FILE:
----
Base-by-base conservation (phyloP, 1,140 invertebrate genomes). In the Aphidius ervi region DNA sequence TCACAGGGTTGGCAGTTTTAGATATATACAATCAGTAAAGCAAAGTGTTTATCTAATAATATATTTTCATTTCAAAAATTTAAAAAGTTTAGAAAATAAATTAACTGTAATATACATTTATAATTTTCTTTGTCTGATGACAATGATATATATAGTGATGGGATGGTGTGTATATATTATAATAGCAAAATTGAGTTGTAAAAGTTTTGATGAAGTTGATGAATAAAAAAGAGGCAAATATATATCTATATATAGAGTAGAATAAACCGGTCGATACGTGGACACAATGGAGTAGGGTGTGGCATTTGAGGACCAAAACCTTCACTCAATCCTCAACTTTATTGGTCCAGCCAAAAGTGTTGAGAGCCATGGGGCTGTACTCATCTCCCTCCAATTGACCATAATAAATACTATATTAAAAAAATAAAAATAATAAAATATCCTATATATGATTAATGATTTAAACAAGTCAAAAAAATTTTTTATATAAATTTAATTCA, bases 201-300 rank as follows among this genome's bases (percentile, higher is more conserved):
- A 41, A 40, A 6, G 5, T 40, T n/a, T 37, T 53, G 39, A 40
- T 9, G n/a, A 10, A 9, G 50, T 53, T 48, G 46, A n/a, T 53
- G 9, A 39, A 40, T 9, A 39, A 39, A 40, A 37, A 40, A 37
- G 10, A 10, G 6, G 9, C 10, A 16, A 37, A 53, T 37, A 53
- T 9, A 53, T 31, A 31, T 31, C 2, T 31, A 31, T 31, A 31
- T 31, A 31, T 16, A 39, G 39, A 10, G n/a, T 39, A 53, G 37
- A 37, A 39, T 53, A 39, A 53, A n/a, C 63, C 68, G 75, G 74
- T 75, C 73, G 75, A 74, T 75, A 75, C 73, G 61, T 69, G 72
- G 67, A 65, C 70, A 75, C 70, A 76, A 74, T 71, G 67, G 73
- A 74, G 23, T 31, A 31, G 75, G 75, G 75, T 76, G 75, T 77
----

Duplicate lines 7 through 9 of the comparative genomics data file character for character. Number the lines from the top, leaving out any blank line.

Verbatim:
- T 31, A 31, T 16, A 39, G 39, A 10, G n/a, T 39, A 53, G 37
- A 37, A 39, T 53, A 39, A 53, A n/a, C 63, C 68, G 75, G 74
- T 75, C 73, G 75, A 74, T 75, A 75, C 73, G 61, T 69, G 72